Software development employs Agile. In turn, software developers show a preponderance of ADHD, OCD, Asperger's Syndrome, autism, Bipolar Disorders, etc.

Additionally, since Agile encourages teams to work together, these issues can create stumbling blocks (and sometimes a 50-foot walls) that keep teams from growing, and even from simply functioning.

Two years ago during a conference in Nashville, I participated in a Kanban workshop. From the back of the room, a hand shot up during the Q & A portion. The gentleman rose and spoke of a team member with whom he and others struggled. He described how the team member acted: distrustful (his word,) interrupting, single-focused, balked at last minute changes. The list went on and on. He heaved a great, frustrated sigh as he finished.

The presenter did not. He simply said, “Get rid of him.”

Get rid of him.

A harsh, but likely, typical response; those of us who have these conditions face a hostile/difficult environment. Getting rid of someone shouldn’t be our first solution.

I am not a doctor. I don’t even play one on TV, so I can’t pretend that I have the medical background to be able to diagnose a person simply from hearing their story as told by yet another person. In my opinion (based on my personal experiences,) the team member likely needed some adjustments or modifications, even if he didn’t realize it.

I told this story later to my colleagues, trying to elicit their ideas about what they would suggest as a solution. Interestingly enough, many people responded that it would depend on how good of a worker she or he was as to whether or not it was worth the effort.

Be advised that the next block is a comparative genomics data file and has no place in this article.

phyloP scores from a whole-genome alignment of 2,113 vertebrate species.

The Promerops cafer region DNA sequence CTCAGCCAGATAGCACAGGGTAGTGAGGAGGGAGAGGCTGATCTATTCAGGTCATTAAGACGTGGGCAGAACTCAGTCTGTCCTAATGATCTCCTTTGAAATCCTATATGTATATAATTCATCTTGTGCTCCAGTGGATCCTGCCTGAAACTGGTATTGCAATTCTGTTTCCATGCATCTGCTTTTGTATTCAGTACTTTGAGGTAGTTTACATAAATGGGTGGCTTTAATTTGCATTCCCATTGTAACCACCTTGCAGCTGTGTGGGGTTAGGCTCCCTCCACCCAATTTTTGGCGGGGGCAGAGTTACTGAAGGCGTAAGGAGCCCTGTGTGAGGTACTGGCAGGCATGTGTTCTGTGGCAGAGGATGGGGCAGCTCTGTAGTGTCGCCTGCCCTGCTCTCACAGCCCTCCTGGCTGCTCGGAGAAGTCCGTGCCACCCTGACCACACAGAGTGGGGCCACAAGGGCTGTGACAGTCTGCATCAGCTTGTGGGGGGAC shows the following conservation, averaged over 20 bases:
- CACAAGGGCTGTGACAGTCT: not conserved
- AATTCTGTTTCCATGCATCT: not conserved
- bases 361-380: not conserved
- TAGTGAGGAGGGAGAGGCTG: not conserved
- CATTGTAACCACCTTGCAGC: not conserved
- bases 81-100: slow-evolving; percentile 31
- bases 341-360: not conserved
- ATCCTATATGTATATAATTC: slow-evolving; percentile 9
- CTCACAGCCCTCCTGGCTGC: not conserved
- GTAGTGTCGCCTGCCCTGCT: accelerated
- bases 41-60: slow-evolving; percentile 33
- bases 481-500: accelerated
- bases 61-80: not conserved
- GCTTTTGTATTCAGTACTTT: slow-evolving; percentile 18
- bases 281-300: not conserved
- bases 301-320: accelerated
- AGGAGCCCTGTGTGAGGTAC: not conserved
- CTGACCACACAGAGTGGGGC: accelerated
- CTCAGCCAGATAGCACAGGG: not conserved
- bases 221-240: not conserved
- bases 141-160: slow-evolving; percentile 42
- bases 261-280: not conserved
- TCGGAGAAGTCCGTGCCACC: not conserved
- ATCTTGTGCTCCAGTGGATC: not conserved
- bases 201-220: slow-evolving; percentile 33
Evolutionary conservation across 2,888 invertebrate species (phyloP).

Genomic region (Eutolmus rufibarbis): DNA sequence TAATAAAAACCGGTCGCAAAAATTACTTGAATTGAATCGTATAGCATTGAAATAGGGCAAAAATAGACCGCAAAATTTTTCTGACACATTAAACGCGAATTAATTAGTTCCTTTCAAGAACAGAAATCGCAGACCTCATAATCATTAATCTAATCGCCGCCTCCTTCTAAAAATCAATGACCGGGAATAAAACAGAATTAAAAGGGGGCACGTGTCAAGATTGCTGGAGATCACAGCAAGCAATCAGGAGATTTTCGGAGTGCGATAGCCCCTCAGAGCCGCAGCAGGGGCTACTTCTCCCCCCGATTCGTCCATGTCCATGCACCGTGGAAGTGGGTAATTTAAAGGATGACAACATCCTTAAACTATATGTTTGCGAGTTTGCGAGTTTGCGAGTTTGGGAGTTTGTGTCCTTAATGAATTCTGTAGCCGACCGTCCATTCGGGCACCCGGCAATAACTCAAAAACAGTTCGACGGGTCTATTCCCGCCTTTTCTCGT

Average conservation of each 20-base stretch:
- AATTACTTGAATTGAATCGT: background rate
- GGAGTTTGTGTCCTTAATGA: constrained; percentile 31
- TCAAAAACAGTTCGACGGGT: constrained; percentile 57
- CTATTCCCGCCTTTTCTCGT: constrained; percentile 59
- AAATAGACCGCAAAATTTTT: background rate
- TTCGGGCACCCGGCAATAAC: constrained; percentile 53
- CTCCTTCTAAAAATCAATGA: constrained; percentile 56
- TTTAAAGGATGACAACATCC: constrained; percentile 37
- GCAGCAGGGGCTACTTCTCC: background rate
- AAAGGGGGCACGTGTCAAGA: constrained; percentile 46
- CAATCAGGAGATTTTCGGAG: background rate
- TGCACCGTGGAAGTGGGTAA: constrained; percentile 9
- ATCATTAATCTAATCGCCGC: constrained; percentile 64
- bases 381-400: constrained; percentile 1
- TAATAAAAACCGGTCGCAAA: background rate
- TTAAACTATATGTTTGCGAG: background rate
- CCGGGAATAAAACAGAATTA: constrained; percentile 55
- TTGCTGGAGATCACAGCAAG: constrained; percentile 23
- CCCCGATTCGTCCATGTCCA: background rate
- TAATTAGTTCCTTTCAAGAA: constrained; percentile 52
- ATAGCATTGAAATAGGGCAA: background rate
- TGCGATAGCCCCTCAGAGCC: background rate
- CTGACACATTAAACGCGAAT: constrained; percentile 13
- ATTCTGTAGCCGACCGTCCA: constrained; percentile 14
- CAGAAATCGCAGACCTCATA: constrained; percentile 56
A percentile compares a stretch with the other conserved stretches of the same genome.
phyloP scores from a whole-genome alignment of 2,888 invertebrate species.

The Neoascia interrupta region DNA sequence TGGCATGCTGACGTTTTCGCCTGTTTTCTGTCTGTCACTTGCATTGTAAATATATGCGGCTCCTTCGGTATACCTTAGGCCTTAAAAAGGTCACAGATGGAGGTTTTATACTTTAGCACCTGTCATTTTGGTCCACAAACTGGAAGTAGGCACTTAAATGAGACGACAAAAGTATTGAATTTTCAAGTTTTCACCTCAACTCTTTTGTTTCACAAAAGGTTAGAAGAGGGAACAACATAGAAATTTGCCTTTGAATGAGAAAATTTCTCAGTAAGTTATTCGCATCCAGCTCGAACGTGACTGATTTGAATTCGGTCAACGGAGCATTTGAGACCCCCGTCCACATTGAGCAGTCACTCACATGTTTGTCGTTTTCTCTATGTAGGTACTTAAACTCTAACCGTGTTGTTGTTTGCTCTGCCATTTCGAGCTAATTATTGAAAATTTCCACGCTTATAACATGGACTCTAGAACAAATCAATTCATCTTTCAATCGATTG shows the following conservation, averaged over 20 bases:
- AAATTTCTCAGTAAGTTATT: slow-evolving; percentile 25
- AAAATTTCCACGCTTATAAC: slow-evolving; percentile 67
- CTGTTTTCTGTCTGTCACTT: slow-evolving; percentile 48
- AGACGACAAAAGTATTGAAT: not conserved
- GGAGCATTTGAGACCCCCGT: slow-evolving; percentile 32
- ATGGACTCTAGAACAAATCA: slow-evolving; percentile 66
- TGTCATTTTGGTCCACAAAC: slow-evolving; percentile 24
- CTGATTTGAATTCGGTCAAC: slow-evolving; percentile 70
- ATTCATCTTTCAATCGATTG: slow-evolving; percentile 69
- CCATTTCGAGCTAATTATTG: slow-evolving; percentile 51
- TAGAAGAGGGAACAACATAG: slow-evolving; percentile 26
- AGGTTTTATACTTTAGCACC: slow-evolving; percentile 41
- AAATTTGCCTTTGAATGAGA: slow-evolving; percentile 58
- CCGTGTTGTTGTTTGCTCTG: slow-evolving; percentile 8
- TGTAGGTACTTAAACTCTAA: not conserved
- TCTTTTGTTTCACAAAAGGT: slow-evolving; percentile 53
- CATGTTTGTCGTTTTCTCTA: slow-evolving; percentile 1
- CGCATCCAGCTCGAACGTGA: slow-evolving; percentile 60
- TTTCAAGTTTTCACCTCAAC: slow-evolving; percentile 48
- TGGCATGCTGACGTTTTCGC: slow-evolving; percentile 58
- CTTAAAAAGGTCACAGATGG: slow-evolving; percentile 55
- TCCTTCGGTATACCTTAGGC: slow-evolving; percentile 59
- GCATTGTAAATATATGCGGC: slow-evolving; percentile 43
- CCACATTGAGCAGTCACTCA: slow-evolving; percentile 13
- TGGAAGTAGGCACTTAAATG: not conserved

Let me put this into another context: if you had someone who was born needing a wheelchair, would you only adjust or make modifications for this person in the office if she or he were exceptional? If so, where do you draw the line where they would no longer be worth it?

Many people with mental issues generally are born with them, while some people have issues as the result combat, abuse, and other trauma. Many suffer from something that they were simply born with and likely might not know they have. If we only make adjustments for those of us who are exceptional, then we’re helping to perpetuate life-long issues with under-employment, ongoing stigma, lack of proper care, and loss of emotional support.

Remember, you hired this person for a reason. Likely, that reason is a good enough one to make an effort.

6.     Why I Discussed My Mental Health Issues at Work

For me, hiding my diagnosis – even before it was official – was a huge burden. Every moment, I was afraid I would be discovered. I spent an enormous amount of time worried I’d be found out, and then doubly worried what the consequences would be.

Deciding to finally talk about it with my colleagues was a very personal decision. Because of the stigma that still attaches itself to mental health issues, you have to judge for yourself what your true risks are.

In many ways, discussing my mental health issues at work benefitted both me and my teams. My teammates acknowledged that there was a greater sense of relief in understanding the reasons behind some of my actions. In some cases, co-workers have acted as “bumpers” for me, in that they are able to see symptoms before I can. Additionally, because we’re having these important conversations, there are more adjustments that are easily made, rather than begrudgingly. When adjustments are made, for me, it can help shorten a cycle because I’m not simultaneously trying to process through a cycle, complete my work, and navigate unrealistic emotional expectations.

Having people I work with understand that there are times I don’t choose to act the way I do or that I need some support is a tremendous burden lift. Additionally, there were times I wasn’t unaware of my behavior. Because I had eventually elected to self-manage my mental health issues with exercises, meditation, and other natural remedies, being able to identify a tipping point helped thwart episodes immensely.

Additionally, being open about my condition makes it easier for others to discuss issues they may experience, too.